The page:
Progress towards reducing our environmental impact
We continue to strive for operational excellence and improved productivity while simultaneously reducing our environmental impact. We recognize that reducing our emissions in line with our 2030 goals will require a cultural shift and a new operational philosophy. That’s why DuPont Personal Protection is participating in an Operations Transformation work management process. This will help ensure that each site where we manufacture Tyvek® fabric, Nomex® fibers and Kevlar® fibers takes an integrated approach to achieving corporate and business climate goals. Every site will have a Site Sustainability Leader who will be responsible for creating plans for their site that will aid in decoupling carbon emission from growth while considering the site’s future needs.
The Spruance site in Richmond, VA, USA, which manufactures Tyvek® fabric, Nomex® fibers and Kevlar® fibers, underwent a conversion from coal to natural gas to produce steam and electricity more efficiently with fewer greenhouse gas (GHG) emissions. Combusting natural gas produces approximately half as many GHGs as coal combustion, which will reduce GHG emissions by more than 100,000 metric tons of CO2e (MTCO2e) annually. This carbon emission reduction is equivalent to removing 22,000 cars from the road. The project was completed near the end of 2019, and in 2020 we started to realize the resource and environmental benefits.
The primary mechanism we use for reducing our energy usage to manufacture Tyvek® fabric, Nomex® fibers and Kevlar® fibers is the Bold Energy Plan, a continuous improvement program developed by DuPont and launched company-wide in 2008 to improve energy efficiency and reduce emissions at our global manufacturing locations.
As part of the Bold Energy Plan, we have undertaken the following projects at our manufacturing sites since 2016:
Overhauled utility production equipment to switch to more sustainable energy resources, which facilitated significant GHG emission reductions
Optimized heat recovery systems at our facilities, saving on energy and fuel
Made improvements to heating, ventilation and air conditioning (HVAC) systems, including upgrades and part replacements
Retrofitted buildings with light-emitting diode (LED) lighting for greater emissions savings
We have also joined RE100, a global environmental initiative led by Climate Group in partnership with CDP, which brings together companies committed to shifting the electricity used globally in its operations to 100% renewable energy. As part of this initiative, DuPont aims to source at least 60% of its electricity from renewable energy by 2030 and achieve carbon neutrality by 2050.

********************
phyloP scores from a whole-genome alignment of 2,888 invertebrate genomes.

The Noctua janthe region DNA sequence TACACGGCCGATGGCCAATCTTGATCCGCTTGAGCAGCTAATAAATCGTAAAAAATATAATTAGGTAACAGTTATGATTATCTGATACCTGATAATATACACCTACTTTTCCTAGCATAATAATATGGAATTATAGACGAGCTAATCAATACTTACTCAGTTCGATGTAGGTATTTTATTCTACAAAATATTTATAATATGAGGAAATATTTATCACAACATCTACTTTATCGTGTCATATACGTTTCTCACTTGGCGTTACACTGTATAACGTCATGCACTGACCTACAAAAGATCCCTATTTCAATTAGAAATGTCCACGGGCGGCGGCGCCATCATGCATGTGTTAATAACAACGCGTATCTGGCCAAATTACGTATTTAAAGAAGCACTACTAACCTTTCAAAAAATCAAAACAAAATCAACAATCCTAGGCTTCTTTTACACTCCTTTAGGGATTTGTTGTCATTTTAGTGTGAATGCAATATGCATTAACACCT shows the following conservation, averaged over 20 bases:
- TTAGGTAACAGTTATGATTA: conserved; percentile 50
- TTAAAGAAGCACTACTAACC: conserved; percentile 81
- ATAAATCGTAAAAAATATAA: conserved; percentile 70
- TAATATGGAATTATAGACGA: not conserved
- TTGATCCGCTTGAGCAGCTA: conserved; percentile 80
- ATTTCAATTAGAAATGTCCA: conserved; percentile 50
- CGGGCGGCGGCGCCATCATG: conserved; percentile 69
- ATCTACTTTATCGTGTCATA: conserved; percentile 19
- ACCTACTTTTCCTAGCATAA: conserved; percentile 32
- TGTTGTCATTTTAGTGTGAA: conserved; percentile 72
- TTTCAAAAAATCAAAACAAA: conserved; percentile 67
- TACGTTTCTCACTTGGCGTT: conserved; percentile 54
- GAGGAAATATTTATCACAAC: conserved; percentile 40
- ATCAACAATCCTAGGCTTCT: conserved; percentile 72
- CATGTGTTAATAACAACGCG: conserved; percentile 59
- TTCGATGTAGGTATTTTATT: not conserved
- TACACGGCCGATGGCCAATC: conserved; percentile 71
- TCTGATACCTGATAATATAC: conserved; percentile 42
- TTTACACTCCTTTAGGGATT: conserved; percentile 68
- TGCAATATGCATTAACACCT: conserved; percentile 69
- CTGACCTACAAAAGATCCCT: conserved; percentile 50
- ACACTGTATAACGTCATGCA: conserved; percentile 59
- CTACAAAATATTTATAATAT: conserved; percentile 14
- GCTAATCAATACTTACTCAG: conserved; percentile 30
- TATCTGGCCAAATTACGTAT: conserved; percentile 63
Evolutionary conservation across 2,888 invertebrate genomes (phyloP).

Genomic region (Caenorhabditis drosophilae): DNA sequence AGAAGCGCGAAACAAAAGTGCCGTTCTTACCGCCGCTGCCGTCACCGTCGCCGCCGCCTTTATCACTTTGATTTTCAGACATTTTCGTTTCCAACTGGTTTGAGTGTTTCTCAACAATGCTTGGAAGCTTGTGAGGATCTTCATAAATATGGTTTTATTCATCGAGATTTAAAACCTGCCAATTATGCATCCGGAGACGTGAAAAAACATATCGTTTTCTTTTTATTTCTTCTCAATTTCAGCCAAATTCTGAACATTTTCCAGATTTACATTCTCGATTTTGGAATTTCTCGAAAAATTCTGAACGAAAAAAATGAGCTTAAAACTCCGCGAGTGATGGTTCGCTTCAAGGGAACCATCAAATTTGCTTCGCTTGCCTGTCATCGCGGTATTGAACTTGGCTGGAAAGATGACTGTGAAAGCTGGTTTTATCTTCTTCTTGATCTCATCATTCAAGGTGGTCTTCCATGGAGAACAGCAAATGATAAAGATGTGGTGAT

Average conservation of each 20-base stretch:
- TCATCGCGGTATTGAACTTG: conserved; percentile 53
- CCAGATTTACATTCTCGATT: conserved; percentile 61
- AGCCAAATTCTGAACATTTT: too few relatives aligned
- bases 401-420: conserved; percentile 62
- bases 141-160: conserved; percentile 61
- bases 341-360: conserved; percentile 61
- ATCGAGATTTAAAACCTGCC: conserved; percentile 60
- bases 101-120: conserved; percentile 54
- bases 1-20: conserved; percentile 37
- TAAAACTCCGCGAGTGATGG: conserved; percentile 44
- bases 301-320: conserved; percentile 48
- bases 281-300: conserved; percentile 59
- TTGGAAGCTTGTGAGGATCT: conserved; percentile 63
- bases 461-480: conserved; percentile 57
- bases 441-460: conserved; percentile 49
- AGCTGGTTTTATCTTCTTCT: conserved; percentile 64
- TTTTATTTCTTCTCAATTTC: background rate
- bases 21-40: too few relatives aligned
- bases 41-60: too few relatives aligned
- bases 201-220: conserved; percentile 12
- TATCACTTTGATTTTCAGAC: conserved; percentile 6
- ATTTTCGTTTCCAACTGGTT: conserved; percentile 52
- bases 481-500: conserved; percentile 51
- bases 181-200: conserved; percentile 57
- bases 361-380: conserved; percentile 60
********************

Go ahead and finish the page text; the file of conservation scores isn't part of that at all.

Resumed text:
We will continue to rely on the Bold Energy Plan and be a committed partner of the RE100 global initiative as we strive for even greater energy savings and additional GHG emission reductions over the coming decade.
As part of our ongoing commitment to achieving zero waste and implementing a 4R (Reduce, Reuse, Repurpose, Recycle) waste reduction program at our manufacturing sites, we established an onsite recycling facility alongside our Tyvek® manufacturing lines in Luxembourg.
The facility uses a sophisticated shredder-feeder-extruder combination system that processes all types of Tyvek® production waste and pelletizes it for reuse. This system makes it easy and efficient to reprocess post-industrial waste into HDPE granulates for reuse. As an example, the recycled HDPE granulates are used to produce plastic cores around which Tyvek® can be wound for storage and shipping. DuPont also has an ongoing partnership to give Tyvek® production waste in Richmond, VA, a second life in highly engineered water management products.
Similarly, for Kevlar® manufacturing, we reprocess fiber waste into Kevlar® pulp products and for Nomex® manufacturing, we dissolve and reprocess some fiber manufacturing waste to be used as Nomex® for paper.
Another aspect of our global footprint is to understand where and how DuPont operations interact with local watersheds. We withdraw and purchase water from various local sources and entities to conduct business. Some of that water is treated and returned to a local waterbody; some is rendered in our manufacturing processes or used for other purposes, such as employee health and hygiene. As part of our ISO 14001 certification, we continuously monitor and strive to optimize our water consumption.
To gain additional insights, we used the World Wildlife Fund (WWF) Water Risk Tool in 2020 to model water stress. The WWF tool helps us assess water risks using an expanded set of parameters, such as reputation and regulatory risk, that may affect business continuity in the future.